# Write a function that returns something different every time it is called [closed]

All these functional languages that return the same value every time a function is called give me a headache.

Your task is to write a function that returns something different every time it is called.

Here are the rules:

• Your function must continue to return something different every time it is run

• It must return a different value on your computer than it does on my computer

• Your function must be guaranteed to be different (no random numbers)

• +20 if your code gets time from the system or an online clock

• It's impossible "to be different no matter how many times I run it" unless the value returned is infinitely large. You want want to rephrase that. Mar 12, 2014 at 18:24
• -1 for changing the rules after posting, cost me 20 points...Also, use the sandbox next time Mar 12, 2014 at 18:59
• Give people 24 hours at bare minimum. Ideally a contest should be measured in multiple days, not hours. Remember the site has an international audience, so some people may have been asleep for the entire life of the question if you end it after a few hours. As the current accepted answer, I myself think it was too soon for me to win. And there are already shorter answers. Mar 12, 2014 at 22:19
• @jcw accepting an answer early and changing rules after an answer is submitted....dirty pool man Mar 13, 2014 at 3:51
• Just saw this one now. My answer would have been a statistical md5sum /dev/sda Mar 14, 2014 at 6:43

## T-SQL, 13

PRINT NEWID()


Relatively uninspiring challenge, but it's rare that you can show off an instance of true brevity in SQL.

## Python, 28

def f(x=[f]):x+=[1];return x


Since python has mutable default arguments x will be different every time you call f. The starting element gives you a memory address, which changes each time you define the function. Example output:

>>> def f(x=[]): x+=[1]; return x
...
>>> f()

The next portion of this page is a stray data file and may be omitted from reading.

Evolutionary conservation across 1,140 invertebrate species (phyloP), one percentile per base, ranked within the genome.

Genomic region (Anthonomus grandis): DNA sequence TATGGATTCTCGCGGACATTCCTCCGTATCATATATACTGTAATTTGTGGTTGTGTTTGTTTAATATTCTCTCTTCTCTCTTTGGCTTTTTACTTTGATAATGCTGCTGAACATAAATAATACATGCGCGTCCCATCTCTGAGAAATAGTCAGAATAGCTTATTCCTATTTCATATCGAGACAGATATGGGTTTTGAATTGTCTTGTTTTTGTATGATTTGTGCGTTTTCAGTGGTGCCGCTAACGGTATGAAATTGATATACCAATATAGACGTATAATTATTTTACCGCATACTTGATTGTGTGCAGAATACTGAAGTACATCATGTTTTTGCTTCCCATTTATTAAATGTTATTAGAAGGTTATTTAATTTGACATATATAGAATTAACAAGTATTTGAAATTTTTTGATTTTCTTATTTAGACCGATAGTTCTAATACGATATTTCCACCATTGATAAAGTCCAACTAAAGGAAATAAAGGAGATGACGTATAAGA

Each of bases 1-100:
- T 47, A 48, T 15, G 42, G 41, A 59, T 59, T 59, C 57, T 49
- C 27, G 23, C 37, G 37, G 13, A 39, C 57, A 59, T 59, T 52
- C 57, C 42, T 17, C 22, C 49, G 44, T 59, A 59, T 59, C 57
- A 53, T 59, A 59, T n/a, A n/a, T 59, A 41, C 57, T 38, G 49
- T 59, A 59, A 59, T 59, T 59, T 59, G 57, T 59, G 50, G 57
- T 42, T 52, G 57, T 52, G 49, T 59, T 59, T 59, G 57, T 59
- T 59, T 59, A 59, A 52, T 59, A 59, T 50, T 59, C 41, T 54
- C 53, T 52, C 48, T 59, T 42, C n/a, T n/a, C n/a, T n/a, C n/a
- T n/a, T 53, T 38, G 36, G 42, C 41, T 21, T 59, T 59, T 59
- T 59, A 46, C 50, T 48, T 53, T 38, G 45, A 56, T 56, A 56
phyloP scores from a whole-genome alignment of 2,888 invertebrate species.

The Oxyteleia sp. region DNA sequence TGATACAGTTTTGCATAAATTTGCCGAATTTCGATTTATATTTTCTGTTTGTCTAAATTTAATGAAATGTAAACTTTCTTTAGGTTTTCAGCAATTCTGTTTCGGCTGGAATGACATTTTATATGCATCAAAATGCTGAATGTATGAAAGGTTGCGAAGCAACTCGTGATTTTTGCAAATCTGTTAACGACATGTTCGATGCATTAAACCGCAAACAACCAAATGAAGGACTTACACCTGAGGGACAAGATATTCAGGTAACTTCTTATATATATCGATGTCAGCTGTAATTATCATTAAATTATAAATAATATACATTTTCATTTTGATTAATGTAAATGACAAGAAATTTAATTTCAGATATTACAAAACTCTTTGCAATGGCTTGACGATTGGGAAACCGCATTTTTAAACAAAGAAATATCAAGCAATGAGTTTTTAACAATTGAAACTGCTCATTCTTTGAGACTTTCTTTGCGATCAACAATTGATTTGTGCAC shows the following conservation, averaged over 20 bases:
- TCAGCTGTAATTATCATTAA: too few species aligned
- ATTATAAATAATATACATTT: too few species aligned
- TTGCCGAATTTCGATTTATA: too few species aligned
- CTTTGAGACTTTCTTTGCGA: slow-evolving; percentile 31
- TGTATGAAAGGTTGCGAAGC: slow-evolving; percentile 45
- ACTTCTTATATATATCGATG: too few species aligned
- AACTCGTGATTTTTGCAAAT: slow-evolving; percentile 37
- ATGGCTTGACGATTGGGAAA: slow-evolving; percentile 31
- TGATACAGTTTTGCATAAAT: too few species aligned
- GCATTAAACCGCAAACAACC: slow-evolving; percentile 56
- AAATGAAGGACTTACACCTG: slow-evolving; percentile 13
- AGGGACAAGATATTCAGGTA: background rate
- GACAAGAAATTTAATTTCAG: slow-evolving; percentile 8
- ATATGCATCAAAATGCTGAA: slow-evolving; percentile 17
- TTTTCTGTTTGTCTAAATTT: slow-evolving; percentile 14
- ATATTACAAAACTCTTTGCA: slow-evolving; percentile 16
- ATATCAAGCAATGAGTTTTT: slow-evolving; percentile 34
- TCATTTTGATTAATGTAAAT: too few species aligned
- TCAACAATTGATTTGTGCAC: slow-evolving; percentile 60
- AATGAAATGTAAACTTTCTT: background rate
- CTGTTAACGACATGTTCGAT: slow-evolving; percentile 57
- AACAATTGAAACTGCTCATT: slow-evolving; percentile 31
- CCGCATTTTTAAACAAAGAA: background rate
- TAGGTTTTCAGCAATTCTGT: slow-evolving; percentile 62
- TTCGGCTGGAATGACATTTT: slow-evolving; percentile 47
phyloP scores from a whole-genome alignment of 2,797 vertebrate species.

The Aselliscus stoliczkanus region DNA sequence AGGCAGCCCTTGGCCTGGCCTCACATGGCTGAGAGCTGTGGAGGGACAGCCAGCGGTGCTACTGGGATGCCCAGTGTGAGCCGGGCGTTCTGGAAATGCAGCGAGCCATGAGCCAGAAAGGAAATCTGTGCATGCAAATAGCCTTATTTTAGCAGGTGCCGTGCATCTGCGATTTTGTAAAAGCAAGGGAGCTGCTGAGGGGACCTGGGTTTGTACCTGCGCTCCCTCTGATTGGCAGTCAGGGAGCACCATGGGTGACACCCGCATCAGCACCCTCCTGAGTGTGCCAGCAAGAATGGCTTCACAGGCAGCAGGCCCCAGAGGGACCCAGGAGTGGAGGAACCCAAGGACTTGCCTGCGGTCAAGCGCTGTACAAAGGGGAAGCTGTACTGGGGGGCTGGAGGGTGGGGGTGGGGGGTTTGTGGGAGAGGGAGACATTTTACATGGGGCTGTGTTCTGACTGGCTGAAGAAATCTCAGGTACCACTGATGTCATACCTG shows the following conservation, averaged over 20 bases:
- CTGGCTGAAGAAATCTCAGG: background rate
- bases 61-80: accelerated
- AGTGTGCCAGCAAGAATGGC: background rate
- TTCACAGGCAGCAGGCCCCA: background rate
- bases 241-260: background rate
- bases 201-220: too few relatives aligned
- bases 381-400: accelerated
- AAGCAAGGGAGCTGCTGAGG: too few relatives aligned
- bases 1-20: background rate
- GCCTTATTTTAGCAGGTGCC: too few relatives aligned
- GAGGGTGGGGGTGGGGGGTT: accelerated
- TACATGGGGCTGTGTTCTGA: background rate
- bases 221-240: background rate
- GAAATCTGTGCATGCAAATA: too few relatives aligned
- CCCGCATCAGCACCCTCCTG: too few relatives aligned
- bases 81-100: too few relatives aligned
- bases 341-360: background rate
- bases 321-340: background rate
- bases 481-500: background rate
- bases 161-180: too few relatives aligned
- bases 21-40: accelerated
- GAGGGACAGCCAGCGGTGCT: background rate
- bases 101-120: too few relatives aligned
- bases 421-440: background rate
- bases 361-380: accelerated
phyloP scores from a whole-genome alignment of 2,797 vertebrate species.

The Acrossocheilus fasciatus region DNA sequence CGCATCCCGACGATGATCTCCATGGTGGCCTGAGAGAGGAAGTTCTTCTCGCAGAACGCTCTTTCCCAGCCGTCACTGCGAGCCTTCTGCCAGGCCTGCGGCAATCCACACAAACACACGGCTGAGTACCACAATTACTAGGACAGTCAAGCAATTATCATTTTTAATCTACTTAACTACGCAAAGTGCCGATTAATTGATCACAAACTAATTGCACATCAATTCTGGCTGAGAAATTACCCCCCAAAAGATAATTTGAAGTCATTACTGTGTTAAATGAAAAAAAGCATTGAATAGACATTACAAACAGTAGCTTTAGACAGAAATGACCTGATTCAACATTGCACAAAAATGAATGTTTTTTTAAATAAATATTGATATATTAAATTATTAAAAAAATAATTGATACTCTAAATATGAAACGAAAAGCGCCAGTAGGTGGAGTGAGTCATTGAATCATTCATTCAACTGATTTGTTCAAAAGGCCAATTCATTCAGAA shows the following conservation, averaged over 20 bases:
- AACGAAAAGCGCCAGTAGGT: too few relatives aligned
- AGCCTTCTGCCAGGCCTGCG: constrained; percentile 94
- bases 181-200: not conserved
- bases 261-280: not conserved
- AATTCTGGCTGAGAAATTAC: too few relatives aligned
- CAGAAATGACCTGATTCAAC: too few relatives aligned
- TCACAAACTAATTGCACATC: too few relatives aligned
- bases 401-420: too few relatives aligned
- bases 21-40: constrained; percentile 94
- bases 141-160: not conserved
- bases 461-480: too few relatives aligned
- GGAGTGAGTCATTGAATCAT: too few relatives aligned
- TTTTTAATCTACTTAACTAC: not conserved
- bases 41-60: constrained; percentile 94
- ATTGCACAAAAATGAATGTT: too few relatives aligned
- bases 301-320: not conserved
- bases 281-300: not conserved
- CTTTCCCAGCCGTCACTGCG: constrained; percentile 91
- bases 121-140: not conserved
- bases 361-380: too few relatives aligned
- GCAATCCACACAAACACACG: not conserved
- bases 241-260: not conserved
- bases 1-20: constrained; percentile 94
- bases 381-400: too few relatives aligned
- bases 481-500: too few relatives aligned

[<function f at 0x1047527d0>, 1]
>>> f()
[<function f at 0x1047527d0>, 1, 1]
>>> f()
[<function f at 0x1047527d0>, 1, 1, 1]

• I really like your solution; you really follow the idea of playing with a function (and with functional ways of programming) as it is required. Mar 12, 2014 at 19:50
• You can't access f in the default argument assignment because it's evaluated before f is assigned. But this would work (and save you 1 character): def f(x=[]):x+=[f];return x Mar 13, 2014 at 12:50
• This returns Traceback (most recent call last): File "<stdin>", line 1, in <module> NameError: name 'f' is not defined  because f must be evaluated for the function to reside in memory
– cat
Dec 26, 2015 at 18:56

open X,"+<$0";seek X,66,0;print$y=<DATA>,%ENV;print X++$y __END__ 0  Output the environment of the current machine, plus a hard coded number that is updated in the source code each time you run the script. # Perl (7 bytes) sub{$$}  Well, until processes IDs run out, this should return something else each time it's being called. Alternatively, if you think this is not fine, because it will return the same value for the same instance of program, there is an alternate version which only works in newer versions of Perl which automatically increases process ID every time it's being called. It's 9 bytes long, however. sub{$$++}  DOS - 27 chars echo "X" >> random.txt dir  Not only will your byte size be different, even if you put it in an empty directory your volume serial number won't match mine. • clever, but, "It must return a different value on your computer than it does on my computer" Mar 12, 2014 at 20:02 • @JordonBiondo It does, unless your hard drive happens to have the same volume serial number as mine, and you ran it from the same directory with the same files inside. Mar 12, 2014 at 20:39 # Haskell - 95 import Data.Time.Clock.POSIX import System.IO.Unsafe f _=fromEnum$unsafePerformIO getPOSIXTime